St. Louis, Missouri (AgPR) – Ag Secretary Vilsack has called for the USDA to conduct an investigation into skyrocketing costs for farm inputs, such as fertilizer and crop protection products. It begins with a 60-day comment period seeking input from stakeholders. Vilsack summed up the situation well by stating "As I talk with farmers and other stakeholders, I keep hearing significant concerns about whether large companies along the supply chain are taking advantage of the situation by increasing profits and not just passing along higher costs."
He's not blowing smoke about the scope of the problem. Purdue University polls farmers across the country monthly on a variety of key issues costing them money and sleep at night. They display results in a series they call their Ag Economy Barometer. February survey results for one of the questions asked are telling: "Which crop inputs have you had difficulty purchasing from suppliers?"
Notice that important herbicides top the list, rising even further in February, to 37% of respondents. Next was fertilizer at 25%, then farm machinery parts, and then insecticides at 15%, down just a bit from December and January readings. However, Jeff Stow, President of the online input marketplace FarmTrade.com warns the insecticide woes could still be ahead. Why? "Because a lot of farmers only buy their insecticides and fungicides as needed."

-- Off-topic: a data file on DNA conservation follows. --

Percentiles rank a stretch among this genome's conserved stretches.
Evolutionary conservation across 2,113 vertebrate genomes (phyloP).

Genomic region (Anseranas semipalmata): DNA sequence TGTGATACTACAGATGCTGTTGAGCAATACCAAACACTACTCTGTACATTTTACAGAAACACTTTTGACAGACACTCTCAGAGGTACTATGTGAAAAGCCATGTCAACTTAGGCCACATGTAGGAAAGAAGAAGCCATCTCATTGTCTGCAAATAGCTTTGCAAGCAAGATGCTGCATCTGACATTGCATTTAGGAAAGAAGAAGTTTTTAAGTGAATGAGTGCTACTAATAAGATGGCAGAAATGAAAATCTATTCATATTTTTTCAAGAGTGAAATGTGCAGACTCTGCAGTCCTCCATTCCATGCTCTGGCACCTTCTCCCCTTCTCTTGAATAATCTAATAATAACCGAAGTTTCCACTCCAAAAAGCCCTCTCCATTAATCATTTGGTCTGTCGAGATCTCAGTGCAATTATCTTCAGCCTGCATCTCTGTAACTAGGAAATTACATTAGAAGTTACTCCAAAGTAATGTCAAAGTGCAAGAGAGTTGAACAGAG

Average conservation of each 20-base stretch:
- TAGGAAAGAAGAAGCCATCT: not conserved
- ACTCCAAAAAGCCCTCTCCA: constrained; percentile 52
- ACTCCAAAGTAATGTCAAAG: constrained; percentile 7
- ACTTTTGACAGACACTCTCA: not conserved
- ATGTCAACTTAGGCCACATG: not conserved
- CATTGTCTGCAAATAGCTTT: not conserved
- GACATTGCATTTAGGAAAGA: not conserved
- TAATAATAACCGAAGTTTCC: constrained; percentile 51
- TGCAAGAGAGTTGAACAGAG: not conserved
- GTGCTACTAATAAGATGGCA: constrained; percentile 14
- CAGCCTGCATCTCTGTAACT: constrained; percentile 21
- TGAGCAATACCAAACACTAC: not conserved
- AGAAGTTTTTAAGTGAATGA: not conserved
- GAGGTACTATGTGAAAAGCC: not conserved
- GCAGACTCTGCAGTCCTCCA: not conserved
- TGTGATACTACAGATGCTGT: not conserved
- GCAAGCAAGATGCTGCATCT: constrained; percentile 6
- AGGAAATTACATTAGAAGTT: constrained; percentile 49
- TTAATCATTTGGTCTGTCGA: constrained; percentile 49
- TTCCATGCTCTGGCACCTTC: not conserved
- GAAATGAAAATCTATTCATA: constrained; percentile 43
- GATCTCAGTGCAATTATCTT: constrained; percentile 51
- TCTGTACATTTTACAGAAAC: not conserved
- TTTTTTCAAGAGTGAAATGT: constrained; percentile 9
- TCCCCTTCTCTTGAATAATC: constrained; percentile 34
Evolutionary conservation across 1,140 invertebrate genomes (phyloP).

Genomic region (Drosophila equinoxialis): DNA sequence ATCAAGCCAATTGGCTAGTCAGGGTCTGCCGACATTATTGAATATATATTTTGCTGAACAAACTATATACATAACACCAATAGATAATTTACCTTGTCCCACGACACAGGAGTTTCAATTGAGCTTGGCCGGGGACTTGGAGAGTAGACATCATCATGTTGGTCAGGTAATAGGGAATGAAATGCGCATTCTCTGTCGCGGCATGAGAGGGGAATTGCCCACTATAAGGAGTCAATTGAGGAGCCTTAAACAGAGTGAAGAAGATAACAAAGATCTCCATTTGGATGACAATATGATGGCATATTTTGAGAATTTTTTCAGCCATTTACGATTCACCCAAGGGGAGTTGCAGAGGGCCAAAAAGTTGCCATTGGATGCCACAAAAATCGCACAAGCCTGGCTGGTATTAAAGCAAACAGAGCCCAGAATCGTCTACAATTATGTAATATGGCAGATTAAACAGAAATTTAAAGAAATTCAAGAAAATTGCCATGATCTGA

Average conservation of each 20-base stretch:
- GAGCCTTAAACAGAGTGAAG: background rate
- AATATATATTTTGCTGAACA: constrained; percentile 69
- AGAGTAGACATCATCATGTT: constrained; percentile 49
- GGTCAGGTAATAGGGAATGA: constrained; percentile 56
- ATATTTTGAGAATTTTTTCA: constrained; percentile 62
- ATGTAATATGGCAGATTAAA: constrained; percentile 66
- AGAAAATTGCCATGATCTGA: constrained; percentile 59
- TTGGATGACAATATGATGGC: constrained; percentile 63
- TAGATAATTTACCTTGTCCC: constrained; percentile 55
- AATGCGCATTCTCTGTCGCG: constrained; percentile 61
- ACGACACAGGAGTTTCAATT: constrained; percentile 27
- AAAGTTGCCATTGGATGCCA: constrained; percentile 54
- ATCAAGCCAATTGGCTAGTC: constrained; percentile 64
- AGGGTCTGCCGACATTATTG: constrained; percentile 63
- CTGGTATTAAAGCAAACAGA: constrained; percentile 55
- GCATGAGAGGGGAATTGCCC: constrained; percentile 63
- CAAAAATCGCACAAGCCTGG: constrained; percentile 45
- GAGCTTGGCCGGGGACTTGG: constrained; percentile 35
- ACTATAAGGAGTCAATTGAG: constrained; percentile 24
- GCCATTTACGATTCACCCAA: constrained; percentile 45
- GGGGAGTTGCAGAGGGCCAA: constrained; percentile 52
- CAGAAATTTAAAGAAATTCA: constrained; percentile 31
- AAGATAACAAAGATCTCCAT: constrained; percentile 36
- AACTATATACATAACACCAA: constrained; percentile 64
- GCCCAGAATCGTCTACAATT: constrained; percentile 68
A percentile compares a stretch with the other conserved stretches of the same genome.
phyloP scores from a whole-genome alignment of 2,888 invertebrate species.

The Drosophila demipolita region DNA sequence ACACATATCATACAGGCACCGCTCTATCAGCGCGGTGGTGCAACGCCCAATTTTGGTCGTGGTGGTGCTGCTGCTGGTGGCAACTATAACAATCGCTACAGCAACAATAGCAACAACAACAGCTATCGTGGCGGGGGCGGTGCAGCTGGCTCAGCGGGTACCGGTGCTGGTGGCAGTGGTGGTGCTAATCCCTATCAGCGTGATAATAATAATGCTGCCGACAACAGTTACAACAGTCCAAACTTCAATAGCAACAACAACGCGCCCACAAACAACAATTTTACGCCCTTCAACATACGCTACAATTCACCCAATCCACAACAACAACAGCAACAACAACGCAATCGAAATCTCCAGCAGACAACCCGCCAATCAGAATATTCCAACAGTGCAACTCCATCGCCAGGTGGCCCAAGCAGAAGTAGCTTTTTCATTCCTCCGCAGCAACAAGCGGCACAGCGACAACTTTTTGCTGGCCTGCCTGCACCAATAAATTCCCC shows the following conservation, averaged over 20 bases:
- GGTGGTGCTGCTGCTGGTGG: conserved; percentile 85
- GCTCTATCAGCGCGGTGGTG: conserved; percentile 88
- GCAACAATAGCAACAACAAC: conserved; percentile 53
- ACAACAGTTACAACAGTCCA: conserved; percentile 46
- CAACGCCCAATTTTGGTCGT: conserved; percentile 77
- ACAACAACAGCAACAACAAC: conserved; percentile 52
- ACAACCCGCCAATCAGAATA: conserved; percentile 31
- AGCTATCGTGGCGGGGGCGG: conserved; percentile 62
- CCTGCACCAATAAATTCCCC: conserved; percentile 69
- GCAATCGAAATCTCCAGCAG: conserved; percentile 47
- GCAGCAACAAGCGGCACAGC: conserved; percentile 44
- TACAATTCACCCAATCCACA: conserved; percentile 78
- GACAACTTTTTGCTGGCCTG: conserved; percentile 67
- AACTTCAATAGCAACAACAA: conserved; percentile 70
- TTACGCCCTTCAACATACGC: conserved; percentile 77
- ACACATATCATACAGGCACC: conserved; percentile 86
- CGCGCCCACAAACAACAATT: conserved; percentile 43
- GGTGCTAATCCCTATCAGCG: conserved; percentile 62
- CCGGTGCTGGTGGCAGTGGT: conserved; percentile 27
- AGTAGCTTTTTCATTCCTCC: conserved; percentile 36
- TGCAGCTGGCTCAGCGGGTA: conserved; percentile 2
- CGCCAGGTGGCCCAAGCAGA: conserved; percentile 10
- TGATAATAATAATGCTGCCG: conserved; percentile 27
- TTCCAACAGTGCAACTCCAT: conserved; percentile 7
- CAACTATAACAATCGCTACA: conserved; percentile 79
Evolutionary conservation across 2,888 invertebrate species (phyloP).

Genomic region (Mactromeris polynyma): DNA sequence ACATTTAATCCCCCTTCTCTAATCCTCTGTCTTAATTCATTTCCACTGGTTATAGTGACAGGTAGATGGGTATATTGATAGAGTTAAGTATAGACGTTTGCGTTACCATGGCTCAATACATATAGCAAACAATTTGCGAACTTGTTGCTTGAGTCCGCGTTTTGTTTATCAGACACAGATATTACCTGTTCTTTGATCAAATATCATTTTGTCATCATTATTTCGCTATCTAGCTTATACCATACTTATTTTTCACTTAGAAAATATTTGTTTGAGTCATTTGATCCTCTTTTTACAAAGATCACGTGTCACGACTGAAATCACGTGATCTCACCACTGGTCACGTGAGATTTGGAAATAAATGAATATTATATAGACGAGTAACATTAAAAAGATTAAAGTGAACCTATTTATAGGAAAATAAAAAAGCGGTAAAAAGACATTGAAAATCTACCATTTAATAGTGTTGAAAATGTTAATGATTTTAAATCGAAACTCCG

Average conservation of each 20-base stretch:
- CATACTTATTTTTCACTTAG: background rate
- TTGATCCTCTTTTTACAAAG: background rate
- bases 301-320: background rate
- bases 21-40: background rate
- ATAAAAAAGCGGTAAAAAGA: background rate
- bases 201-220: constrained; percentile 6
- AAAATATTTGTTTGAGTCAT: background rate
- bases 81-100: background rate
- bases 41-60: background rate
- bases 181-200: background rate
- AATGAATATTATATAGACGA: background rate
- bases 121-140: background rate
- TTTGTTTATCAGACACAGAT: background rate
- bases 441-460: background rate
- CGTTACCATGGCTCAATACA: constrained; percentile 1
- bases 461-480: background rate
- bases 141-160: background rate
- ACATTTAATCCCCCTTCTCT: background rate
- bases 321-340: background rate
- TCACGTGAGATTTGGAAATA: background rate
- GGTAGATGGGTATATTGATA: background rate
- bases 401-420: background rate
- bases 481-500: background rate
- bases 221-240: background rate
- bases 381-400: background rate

Supply crisis "explanations" sound more like "excuses" to Stow, who addressed them one by one in an interview where I asked for his take on them as one among the "stakeholders" Vilsack referenced in announcing USDA's investigation plans. * Explanation 1: Ag chem companies focused on clearing inventory in years leading up to 2020, blaming stagnant crop prices and high costs of storing inventory. Stow told me "Here at FarmTrade, we took steps to ensure that all our vendors understood that any product they sold on our platform had to be a product they had on hand. Once the farmer buys, we move quickly to get the order on the road to him." * Explanation 2: Tariffs rose for imported crop input products, especially post-patent chemicals. Stow told me "While true some imported products have tariffs, prices didn't rise substantially until the summer of 2021. While the tarrifs play a role in the price increases, I don't believe they are the driving force." * Explanation 3: Freight costs and truck driver shortages created huge problems for farmer customers of companies relying on "just in time" delivery schedules. Stow's take? "Nobody can argue that's an issue for low value cargo shipped a long way. But relative to the high value of herbicides and other input products you can pack on a truck, the extra freight cost is minor compared to the price spikes we've seen blamed on them. The worst freight cost hikes have been for ocean-shipping and here at FarmTrade, we are not involved in the shipping process prior to the inputs arriving in the United States." Most analysts see input price increases to continue through 2022 A common reason cited is the simple fact that grain prices have risen so sharply on weather problems in South America, sanctions on Russian exports and the disruption to grain exports and even '22 production prospects for Ukraine. Both of those countries are major exporters of corn, wheat and sunflower oil. In my own long experience as an ag economist, it's not "sour grapes" or "cynicism" that sees costs often less an issue than "the farmer's ability to pay" that's factored into rising prices for everything they buy. That's been proven during times of stable energy and inflation where input prices and even farm equipment hikes exceeded cost inflation. Yet, the only thing that really explained it was higher farm income and "ability to pay." Stow says farmers are keenly aware of that and doesn't argue the point. "In fact," he says, "that's one of the things that gives a multiverse of vendors a competitive advantage over retailers captive to the price hikes passed down to them by manufacturers." Retailers and distributors captive to price hikes "passed down from above" are even contacting Stow for products they can buy on the FarmTrade site at little more than their own wholesale cost and be assured of delivery besides. He's also had farmers ask why they can buy from their local retailer at or below the offers on his site and he immediately asks them to ascertain if their retailer actually has the product on hand or will guarantee timely delivery. I asked what happens when they do. Stow said, "Nine times out of ten they call back and say the answer was no, and stay with us." Even prepayment doesn't guarantee delivery. I've found farmers complaining that not only are they not getting the usual discounts for pre-payment, there are often expanded "force majeure" clauses that go beyond specific reasons often referenced as "Act of God" clauses to vaguely-worded reasons like "unforeseen extraordinary circumstances." I asked Stow how they handle that. Answer: "That's why we insist inventory sold be inventory on hand. Further, not only is that a rule from FarmTrade, it's sort of a moral code among our sellers as well. It is not an iron fist that runs our business. It's our sellers' a deal-is-a-deal attitude. We are rarely forced to remove a seller, because the ones on our platform are trustworthy and honorable." Are farmers themselves "hoarding" unneeded inputs for resale? I've read ag chem companies in short supply actually contacting farmers to offer re-purchase and asked Stow about that. "We did see some farms selling back chemicals, like glyphosate as they doubled in price, only to see them continue to rise. But even though all sellers on FarmTrade must have a chemical dealer's license, we refer farmers with unneeded inventory to retailers we know are looking, but see very little of this going on now." Experts say the "Digital Age" offers some hope. I've read some mentioning how labor shortages, for example, are changing how agricultural companies operate, including input suppliers. They cite efficiencies in online order entry, order tracking and warehouse management systems. Stow couldn't agree more. His platform pioneered online purchasing of farm inputs a la today's "Amazon" model in 1999 when Amazon itself was just 5 years in business and just moving from book selling to book publishing. Farmers pooling orders can win volume discounts. Another big competitive advantage of their business model, according to Stow, is their ability to "bundle" shipments among many different retailers on their platform. Manufacturers won't "break a pallet" for a buyer, but retailers with offerings on their platform will. He's finding yet another way to save farmers money is to facilitate "pooling" of their orders to win volume discounts normally limited to only the largest operations. CLOSING COUNSEL? Waiting for lower prices has a poor reward:risk ratio. Interviewed by DTN's Emily Unglesbee, Rabobank Executive Director of Research Sam Taylor, told her "Almost all the flex in the supply chain is now gone … everything that might not have had an impact on the supply chain in the past is now going to because of the length of delays that have built up ... farmers have to be cognizant of scarcity." Stow totally agrees. "The days of controlling inventory expenses with 'just in time' delivery are over for the foreseeable future. Now having inventory on hand is an asset, not a liability. That's why we insist on it among our vendors. Waiting until the last minute in hopes of lower prices is rolling the dice and, in this environment, the dice are loaded against you."